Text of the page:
Following that first drive, Ingram announced to his wife that someday, he intended to own a Porsche 911, too. More than two decades passed. Ingram flourished in the pharmaceutical industry, eventually rising to become CEO at Glaxo Wellcome, which merged with SmithKline Beecham to form the pharmaceutical giant GlaxoSmithKline in 2000. His dedication to family and career, as well as extensive business travel, left no time for hobbies. “During that period we moved 19 times,” he explained, adding proudly: “I’ve never touched a golf club.” It wasn’t until 1992 that Ingram finally bought a new 911C4 Cabriolet – midnight blue with a light gray interior – for $100,000.
His enthusiasm might have subsided after that but for a 1998 trip with his youngest son, Cameron, to watch Porsches race at the Mazda Raceway Laguna Seca in southern California. The two men fell in love with the 356, Porsche’s predecessor model to the 911. And they started snapping them up wherever they could find them.
The father-and-son trip to Laguna helped jumpstart the Ingram Collection and even motivated Cameron, who had studied metal sculpture, to take a job as an apprentice at a Porsche restoration business. He eventually opened Road Scholars, based in Raleigh, N.C., specializing in the restoration of Porsche and other German automobiles.
As Ingram’s collection of 911s and 356s grew, the family began looking for a place to store the cars. They found an old red brick Studebaker dealership in Durham’s historic tobacco district. Today, the building is a private museum, which hosts about 40 events a year for corporate clients looking for a striking, memorable venue to hold a meeting or entertain clients. “I just wanted to clean the building up,” Ingram said. “To my wife Jeanie’s credit, she turned it into a Ralph Lauren living room.”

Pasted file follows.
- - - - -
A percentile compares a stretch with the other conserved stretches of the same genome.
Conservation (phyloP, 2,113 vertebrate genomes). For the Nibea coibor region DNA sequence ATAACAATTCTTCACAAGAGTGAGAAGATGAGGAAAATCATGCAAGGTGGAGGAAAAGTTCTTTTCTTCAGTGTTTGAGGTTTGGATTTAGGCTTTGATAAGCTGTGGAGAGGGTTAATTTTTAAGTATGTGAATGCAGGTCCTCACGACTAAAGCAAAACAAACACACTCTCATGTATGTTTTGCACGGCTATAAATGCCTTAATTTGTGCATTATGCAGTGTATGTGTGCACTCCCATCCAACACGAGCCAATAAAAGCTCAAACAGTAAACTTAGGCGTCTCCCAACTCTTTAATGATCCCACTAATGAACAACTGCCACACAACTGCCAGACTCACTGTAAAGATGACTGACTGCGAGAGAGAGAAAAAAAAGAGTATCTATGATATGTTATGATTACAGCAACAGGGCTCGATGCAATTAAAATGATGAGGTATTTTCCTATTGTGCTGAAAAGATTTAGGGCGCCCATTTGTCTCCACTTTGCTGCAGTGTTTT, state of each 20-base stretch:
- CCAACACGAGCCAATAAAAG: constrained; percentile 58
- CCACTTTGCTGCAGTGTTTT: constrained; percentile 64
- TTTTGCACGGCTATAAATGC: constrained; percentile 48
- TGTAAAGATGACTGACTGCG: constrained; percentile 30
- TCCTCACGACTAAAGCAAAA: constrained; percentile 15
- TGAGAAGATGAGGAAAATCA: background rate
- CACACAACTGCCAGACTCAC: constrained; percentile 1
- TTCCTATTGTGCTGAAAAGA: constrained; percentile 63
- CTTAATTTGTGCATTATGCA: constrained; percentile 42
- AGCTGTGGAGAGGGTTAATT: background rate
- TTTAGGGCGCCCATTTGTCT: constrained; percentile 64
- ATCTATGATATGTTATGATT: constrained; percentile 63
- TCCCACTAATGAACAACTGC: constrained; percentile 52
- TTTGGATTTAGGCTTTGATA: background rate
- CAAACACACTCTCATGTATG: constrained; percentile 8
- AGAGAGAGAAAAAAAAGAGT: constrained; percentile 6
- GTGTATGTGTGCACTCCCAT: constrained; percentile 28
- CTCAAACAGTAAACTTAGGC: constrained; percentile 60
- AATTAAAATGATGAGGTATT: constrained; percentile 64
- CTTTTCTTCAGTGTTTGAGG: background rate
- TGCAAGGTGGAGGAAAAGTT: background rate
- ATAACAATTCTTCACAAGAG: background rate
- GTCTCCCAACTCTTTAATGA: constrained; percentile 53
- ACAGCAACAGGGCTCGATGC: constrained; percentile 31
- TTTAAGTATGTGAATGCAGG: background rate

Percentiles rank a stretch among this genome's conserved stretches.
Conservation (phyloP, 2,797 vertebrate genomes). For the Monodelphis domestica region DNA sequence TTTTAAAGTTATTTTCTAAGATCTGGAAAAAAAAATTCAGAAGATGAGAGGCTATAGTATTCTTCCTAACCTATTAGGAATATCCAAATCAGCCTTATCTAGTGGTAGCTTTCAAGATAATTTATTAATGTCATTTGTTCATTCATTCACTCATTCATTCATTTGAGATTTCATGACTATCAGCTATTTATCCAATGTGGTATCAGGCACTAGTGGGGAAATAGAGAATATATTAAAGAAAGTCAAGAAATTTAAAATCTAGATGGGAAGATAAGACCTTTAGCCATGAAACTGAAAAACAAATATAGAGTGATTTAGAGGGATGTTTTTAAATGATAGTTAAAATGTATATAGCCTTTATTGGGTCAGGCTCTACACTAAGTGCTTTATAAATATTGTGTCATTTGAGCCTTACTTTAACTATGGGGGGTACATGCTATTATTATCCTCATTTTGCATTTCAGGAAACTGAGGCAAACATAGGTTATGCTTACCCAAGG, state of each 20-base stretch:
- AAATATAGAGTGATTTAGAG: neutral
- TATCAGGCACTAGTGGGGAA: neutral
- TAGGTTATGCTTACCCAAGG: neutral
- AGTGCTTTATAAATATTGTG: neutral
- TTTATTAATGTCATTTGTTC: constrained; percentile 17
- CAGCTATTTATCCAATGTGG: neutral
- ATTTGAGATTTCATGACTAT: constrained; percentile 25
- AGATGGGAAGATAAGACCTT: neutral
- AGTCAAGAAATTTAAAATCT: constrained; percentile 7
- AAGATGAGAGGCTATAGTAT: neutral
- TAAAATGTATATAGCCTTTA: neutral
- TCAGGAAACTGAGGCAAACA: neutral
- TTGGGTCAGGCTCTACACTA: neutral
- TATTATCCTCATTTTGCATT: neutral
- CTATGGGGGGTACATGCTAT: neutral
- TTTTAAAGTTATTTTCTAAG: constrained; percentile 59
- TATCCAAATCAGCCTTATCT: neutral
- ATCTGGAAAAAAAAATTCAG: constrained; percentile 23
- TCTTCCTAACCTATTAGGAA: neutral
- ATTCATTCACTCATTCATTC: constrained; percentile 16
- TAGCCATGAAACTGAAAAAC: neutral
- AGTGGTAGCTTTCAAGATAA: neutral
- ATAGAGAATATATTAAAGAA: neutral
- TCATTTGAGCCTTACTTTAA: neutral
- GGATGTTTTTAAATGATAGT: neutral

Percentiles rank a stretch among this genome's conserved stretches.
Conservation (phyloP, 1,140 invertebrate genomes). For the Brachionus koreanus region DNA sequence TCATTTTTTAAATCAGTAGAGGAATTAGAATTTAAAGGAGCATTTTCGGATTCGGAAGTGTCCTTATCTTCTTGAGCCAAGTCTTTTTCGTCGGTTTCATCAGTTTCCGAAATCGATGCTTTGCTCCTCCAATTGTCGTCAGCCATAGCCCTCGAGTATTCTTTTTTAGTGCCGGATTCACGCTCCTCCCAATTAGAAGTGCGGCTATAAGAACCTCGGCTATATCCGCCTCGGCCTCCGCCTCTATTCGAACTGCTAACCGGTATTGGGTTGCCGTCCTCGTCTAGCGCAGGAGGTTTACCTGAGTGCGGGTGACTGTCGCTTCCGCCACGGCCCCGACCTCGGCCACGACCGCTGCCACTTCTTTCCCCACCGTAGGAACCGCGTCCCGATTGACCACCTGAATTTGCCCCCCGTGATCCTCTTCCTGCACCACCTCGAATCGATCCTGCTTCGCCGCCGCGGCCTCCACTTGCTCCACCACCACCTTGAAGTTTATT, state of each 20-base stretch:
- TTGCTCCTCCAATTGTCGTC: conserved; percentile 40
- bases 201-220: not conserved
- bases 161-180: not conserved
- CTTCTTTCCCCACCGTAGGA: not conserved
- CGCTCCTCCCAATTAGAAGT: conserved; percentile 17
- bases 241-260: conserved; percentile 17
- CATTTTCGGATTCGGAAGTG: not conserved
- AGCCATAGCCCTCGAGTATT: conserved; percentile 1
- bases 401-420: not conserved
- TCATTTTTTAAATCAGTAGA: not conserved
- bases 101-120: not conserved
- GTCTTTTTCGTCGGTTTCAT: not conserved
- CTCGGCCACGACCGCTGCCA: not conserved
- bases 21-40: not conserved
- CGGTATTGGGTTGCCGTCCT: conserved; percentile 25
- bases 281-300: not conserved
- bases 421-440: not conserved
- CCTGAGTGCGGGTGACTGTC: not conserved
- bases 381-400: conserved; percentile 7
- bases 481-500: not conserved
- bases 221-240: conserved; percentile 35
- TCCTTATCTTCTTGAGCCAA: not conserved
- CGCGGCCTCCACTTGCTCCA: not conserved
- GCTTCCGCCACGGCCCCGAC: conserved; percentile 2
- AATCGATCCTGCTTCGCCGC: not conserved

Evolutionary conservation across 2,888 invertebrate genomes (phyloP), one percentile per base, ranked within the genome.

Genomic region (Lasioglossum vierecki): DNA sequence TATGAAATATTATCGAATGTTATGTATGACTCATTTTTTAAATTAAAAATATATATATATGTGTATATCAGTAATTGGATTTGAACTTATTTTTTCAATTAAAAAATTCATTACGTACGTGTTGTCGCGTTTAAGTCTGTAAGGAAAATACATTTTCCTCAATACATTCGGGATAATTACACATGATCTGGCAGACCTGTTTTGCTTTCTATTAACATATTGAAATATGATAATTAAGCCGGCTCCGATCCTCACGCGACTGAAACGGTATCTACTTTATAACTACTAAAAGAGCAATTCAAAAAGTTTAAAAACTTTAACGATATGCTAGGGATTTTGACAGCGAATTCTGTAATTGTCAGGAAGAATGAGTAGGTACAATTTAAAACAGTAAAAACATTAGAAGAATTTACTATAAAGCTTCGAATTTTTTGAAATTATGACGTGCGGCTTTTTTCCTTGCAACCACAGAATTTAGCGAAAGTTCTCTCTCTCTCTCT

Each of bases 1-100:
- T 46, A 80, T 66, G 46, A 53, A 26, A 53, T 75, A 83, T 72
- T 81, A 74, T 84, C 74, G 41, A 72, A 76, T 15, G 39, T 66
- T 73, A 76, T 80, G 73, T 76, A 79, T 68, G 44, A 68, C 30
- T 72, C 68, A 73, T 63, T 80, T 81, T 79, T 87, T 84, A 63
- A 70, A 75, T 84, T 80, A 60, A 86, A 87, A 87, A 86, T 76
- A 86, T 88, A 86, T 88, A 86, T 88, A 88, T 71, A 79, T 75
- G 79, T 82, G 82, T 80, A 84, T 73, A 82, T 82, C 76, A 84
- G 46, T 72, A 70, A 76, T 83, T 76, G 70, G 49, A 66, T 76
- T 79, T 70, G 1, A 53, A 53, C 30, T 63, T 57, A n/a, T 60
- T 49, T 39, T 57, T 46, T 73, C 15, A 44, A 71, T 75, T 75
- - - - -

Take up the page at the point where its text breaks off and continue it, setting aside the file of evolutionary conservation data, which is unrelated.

Rory Ingram, the middle son who helps manage the collection, highlighted the 959 “supercar” which was never imported into the U.S., as one of the collection’s most remarkable pieces. The car, he said, is currently valued at between $800,000 and $1 million.
The collection is about evenly divided between 911s and 356s, with one notable exception: an original 1949 “Gmund,” one of only a handful of the first Porsche models that is still around today. The family also recently acquired a 911R, distinctive because of its ultralight aluminum-fiberglass body. The Ingram collection’s version is the 17th of 22 such cars built in 1967.
The car collection bug has hit other family members too. Michael, the eldest son, who lives on the west coast, collects Mazda RX7s, a sports car model that dates from the late 1970s. “In addition to enjoying the cars and admiring Porsche’s great history, the blessing is that we have done this as a family,” Ingram said.
Check out how the Porsche 911 has changed over the decades in the slideshow below.
Photos courtesy of Porsche.